About the centre

The Centre for Global Criminology studies crime, criminalisation and other border and boundary crossing phenomena around the world

According to the UN, numbers of transnational, cross-border crimes have drastically increased in our global day and age. Sometimes referred to as 'the dark side of globalisation', the UN and other pundits point to a rise in, for example, drug trafficking, people trafficking and smuggling, mobile organised crime groups (MOCGs), financial crimes, environmental crimes, cyber crimes and terrorism. It is even suggested that the economic value of transnational, cross-border crimes may amount to 10 per cent of the global gross product, growing at seven times the rate of growth of legal trade. Looking at the scale of it, researchers at CGC are engaged in building up both qualitative and quantitive knowledge about such global criminal issues.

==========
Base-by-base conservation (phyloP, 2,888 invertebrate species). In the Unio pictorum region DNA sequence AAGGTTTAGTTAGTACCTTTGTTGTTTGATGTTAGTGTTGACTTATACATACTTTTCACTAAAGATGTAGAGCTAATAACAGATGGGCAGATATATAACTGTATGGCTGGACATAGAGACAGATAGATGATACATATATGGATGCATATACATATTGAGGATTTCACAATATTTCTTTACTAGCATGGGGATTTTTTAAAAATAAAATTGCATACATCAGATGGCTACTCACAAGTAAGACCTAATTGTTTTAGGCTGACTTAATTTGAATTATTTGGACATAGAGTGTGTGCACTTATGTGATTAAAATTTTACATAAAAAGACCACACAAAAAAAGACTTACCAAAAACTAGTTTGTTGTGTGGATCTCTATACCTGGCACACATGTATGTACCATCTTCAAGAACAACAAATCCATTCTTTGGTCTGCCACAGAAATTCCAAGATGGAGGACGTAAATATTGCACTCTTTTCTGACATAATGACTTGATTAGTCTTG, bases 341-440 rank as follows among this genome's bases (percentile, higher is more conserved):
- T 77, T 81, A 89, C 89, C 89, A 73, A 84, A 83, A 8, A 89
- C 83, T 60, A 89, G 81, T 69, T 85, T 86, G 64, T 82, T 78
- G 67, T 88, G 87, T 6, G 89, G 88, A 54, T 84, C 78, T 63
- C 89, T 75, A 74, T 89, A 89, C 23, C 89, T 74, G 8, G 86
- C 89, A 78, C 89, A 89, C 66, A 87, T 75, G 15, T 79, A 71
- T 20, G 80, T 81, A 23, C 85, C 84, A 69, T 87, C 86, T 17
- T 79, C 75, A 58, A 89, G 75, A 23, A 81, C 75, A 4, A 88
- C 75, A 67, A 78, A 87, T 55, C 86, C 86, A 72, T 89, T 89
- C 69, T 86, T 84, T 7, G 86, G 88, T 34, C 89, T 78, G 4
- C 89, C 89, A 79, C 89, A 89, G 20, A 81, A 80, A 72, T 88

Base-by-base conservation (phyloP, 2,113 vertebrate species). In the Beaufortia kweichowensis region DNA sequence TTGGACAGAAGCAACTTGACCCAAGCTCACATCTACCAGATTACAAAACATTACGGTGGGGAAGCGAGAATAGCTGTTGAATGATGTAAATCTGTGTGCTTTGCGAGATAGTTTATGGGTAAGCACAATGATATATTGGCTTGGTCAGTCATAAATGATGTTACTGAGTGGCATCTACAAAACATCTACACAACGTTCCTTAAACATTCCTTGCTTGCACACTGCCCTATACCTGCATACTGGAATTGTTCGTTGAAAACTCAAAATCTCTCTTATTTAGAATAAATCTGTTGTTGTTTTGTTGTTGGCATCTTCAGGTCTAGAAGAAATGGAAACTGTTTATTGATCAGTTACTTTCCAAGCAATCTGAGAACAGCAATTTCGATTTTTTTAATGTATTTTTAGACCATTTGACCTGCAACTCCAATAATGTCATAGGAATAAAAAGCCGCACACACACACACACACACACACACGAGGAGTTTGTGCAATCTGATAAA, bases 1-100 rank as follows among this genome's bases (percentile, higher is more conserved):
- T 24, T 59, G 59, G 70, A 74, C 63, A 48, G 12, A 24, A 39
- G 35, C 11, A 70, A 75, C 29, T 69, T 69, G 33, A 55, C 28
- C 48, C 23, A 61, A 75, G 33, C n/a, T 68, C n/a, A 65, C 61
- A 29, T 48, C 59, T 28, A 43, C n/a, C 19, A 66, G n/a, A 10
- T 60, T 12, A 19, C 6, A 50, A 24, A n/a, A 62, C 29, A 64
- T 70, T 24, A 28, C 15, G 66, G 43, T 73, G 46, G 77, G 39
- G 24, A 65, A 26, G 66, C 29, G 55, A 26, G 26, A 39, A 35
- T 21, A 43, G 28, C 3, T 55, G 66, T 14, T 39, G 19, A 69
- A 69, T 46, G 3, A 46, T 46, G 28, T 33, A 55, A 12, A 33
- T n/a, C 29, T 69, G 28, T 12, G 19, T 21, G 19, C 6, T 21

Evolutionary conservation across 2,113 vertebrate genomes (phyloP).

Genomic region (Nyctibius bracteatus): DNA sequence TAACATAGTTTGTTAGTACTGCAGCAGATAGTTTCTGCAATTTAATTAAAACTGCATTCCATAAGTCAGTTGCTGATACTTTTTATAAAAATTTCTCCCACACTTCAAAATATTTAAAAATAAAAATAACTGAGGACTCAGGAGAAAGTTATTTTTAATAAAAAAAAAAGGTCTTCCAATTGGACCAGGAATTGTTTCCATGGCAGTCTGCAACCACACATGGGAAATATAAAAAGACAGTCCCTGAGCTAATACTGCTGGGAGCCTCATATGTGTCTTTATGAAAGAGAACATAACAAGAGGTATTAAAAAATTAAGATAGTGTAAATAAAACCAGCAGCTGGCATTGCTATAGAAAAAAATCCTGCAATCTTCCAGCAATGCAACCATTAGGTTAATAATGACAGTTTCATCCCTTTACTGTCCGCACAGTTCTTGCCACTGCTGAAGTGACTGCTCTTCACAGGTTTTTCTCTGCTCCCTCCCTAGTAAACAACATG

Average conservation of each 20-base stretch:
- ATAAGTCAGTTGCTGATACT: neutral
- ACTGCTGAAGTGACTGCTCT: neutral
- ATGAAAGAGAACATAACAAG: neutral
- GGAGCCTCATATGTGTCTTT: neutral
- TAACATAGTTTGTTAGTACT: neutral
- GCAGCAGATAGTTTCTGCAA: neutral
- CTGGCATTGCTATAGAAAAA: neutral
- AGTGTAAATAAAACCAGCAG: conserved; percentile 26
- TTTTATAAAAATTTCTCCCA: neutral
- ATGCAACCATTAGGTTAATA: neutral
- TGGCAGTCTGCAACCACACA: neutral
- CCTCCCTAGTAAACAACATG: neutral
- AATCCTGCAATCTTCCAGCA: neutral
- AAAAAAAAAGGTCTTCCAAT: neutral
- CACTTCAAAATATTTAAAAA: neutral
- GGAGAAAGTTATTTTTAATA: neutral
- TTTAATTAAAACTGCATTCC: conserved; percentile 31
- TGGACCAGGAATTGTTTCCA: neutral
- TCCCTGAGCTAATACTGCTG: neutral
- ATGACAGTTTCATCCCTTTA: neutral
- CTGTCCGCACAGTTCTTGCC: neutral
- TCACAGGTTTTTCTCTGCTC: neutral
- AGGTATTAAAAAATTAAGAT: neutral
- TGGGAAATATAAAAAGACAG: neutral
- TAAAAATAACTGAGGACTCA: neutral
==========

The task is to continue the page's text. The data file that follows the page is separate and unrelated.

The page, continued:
However, we at CGC are also interested in understanding the increasing amount of policing and other attempts of governing (inter)national borders and boundaries which are happening around the world. This also includes an interest in examining the growing political and public appeal towards criminalising or in other ways minimising the movement and actions of given peoples.   

Through our studies of crime and criminalisation, we seek to engage in and further develop methodological, ethical and analytical concerns and possibilities surrounding these research themes by using a mixed-methods approach. The core group of researchers at the centre comes from anthropology, sociology, political science and economics, and the centre and its researchers are closely affiliated with other international scholars working with these and related fields.